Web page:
Vision standards update: nine criteria help with standard selection
Inside Machines: Machine vision standards advance at the spring G3 meeting of the EMVA, AIA, JIIA, and VDMA machine vision associations; nine criteria help with selecting standards.
Development engineers from machine vision companies met under the patronage of G3, a common organization of the machine vision associations European Machine Vision Association (EMVA), American Institute of Architects (AIA), Japan Industrial Imaging Association (JIIA), and VDMA, The German Engineering Association, at the end of April in London at the G3 spring International Vision Standards Meeting, according to an EMVA press release. Topics discussed include:
- GenICam standard version 3.0 can configure devices across a wide range of standard physical interfaces at a higher level, regardless of camera type and image format.
- CoaXPress standards committee said version 1.2 of that specification is expected this summer to help developers and to pave the way for higher speeds, up to 12.5 Gb/s. Version 2.0, due in 2016, is expected to support 3-D cameras.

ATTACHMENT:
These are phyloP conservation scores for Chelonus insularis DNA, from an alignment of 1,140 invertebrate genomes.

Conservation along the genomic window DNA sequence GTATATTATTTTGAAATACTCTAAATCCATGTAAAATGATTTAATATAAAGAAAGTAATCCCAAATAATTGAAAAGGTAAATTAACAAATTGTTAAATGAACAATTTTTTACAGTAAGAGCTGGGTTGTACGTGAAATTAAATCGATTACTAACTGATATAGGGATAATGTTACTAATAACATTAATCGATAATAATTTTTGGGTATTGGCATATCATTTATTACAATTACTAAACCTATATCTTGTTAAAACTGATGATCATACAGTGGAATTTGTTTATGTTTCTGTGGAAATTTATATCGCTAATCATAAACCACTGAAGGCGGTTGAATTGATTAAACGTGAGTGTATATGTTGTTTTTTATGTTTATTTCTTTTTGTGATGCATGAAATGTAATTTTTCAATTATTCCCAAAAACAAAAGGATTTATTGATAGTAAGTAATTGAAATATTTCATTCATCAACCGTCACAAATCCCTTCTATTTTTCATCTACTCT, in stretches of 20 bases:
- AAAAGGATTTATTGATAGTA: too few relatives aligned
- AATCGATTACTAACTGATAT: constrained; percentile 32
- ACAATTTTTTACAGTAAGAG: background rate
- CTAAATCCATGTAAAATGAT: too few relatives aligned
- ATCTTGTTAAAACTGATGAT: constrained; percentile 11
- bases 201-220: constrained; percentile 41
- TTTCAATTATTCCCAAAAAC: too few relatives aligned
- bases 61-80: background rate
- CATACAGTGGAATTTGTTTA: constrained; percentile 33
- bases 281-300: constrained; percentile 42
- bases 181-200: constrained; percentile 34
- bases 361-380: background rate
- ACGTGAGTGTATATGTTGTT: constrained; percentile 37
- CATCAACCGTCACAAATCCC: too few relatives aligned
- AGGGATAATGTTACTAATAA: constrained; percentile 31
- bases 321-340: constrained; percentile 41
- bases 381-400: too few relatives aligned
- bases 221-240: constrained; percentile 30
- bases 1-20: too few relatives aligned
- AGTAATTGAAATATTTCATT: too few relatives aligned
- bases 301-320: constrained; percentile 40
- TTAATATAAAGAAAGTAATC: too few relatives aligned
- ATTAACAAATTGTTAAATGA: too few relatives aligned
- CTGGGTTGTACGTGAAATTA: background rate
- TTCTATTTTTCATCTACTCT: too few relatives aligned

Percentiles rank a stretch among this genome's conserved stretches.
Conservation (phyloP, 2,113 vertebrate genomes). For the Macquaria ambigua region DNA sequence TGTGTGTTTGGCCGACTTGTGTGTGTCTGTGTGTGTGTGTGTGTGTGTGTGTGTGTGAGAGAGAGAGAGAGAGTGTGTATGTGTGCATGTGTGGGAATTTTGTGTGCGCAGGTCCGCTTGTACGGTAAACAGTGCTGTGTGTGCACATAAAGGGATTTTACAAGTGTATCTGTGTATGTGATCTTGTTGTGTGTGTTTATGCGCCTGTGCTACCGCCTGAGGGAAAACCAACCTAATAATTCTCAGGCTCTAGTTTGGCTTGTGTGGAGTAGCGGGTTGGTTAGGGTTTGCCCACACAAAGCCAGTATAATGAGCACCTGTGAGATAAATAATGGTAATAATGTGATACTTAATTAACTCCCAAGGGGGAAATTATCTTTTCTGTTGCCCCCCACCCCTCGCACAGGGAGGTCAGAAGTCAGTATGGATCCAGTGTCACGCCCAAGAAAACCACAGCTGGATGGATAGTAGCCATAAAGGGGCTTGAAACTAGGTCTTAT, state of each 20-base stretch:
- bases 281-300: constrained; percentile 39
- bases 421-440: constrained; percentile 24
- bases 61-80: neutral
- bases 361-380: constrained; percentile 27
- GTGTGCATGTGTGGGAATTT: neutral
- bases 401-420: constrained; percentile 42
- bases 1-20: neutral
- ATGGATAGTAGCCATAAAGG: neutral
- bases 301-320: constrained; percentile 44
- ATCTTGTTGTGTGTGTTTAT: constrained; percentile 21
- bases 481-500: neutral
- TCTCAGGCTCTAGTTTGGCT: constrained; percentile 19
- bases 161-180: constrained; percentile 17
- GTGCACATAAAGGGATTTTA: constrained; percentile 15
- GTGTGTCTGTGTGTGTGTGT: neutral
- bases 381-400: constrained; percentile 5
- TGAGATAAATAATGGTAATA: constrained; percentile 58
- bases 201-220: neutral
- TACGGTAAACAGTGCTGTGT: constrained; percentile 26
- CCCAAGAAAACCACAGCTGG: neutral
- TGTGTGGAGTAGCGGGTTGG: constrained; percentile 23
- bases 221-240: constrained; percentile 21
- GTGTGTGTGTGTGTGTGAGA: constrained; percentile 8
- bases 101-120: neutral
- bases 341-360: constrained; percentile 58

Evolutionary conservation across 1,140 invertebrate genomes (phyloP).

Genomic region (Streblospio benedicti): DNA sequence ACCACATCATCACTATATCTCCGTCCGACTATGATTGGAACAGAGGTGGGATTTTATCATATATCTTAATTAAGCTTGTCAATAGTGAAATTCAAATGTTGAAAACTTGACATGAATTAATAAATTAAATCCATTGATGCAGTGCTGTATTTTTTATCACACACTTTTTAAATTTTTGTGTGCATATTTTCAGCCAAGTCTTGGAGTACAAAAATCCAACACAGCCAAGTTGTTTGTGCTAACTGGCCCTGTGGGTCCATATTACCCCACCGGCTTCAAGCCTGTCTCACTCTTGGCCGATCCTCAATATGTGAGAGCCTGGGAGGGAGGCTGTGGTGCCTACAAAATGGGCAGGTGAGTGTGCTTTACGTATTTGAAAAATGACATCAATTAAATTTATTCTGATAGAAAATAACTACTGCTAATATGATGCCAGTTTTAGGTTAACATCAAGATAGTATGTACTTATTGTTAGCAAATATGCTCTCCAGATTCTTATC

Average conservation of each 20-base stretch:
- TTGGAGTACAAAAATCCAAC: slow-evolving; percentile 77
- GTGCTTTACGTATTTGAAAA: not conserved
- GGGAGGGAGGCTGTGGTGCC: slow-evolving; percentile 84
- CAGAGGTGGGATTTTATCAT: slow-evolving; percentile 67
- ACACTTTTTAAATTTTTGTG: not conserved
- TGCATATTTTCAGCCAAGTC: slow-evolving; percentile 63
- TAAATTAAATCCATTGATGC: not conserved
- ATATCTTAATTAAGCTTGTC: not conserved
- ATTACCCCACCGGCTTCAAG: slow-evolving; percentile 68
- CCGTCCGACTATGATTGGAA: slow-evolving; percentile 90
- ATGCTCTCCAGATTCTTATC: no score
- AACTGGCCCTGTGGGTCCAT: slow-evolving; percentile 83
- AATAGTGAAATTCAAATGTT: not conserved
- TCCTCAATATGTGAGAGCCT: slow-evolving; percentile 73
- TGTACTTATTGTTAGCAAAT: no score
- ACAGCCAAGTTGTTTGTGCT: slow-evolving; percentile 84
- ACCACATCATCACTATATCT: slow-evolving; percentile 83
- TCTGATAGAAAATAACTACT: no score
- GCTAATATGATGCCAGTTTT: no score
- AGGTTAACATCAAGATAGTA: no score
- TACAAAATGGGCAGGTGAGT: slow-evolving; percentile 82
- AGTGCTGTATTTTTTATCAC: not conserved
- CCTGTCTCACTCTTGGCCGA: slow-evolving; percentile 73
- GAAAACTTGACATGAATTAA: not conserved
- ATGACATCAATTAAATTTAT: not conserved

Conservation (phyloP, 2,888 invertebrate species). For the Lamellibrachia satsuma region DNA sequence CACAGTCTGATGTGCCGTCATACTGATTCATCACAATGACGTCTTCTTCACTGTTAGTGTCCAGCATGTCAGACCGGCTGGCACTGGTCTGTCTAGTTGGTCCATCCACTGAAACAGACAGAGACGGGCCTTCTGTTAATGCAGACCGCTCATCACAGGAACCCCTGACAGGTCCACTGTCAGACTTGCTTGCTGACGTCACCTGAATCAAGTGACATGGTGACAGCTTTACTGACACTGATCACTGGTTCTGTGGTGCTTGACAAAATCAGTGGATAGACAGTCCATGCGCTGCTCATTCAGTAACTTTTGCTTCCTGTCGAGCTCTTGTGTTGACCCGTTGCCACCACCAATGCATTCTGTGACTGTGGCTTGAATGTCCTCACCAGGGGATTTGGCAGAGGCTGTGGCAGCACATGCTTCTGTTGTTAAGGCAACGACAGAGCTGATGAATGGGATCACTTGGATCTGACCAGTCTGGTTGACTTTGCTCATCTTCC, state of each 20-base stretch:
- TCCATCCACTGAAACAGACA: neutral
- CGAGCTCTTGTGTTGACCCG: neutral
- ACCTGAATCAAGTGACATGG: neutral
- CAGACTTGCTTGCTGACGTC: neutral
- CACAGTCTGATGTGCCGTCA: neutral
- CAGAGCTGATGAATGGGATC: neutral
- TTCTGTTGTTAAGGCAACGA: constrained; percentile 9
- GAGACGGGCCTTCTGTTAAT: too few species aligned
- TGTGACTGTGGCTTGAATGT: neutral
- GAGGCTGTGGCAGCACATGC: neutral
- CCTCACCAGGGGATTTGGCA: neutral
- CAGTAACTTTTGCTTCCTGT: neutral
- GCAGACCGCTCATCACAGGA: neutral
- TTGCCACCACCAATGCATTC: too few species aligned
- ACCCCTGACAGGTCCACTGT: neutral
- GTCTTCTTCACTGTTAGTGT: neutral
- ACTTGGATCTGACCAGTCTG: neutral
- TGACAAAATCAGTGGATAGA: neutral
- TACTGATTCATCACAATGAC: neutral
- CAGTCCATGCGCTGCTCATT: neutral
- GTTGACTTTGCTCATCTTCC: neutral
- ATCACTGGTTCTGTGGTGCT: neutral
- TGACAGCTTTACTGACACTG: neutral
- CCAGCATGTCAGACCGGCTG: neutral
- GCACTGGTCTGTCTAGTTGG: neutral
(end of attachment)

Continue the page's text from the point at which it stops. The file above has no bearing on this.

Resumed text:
- Camera Link standard, version 2.0, consolidates prior updates and offers five levels of implementation.
- USB3 Vision standard version 1.01 clarifies ambiguities. The committee is developing a validation suite and working to ensure support for 3-D vision in the new GenICam software standard. Other efforts include support for multiple streaming devices and longer cables.
- GigE Vision will support 3-D cameras. Upcoming version 2.1 expects to standardize on Type 90 and Type 110 locking connectors to alleviate interoperability issues, according to the VDMA information.
Choosing USB vision or GigE vision
Choosing appropriate criteria may be the first hurdle to getting started in selecting a standard. At NIWeek 2014, the following nine criteria were offered in a bus battle session, GigE versus USB 3.0., by Eric Gross, chairman of USB 3.0 committee and Damien Nesbitt, Point Grey Research Inc., engineering manager, who is a member of the GigE Vision committee.
When choosing between these vision standards for an application, Gross and Nesbitt suggested examining performance, connectivity, sensor availability, multicamera systems, future improvements, "getting started," data transfer, latency and jitter, and error checking. Cost, they said, is comparable.
– Mark T. Hoske, content manager, CFE Media, Control Engineering, firstname.lastname@example.org.
See additional information about machine vision standards below.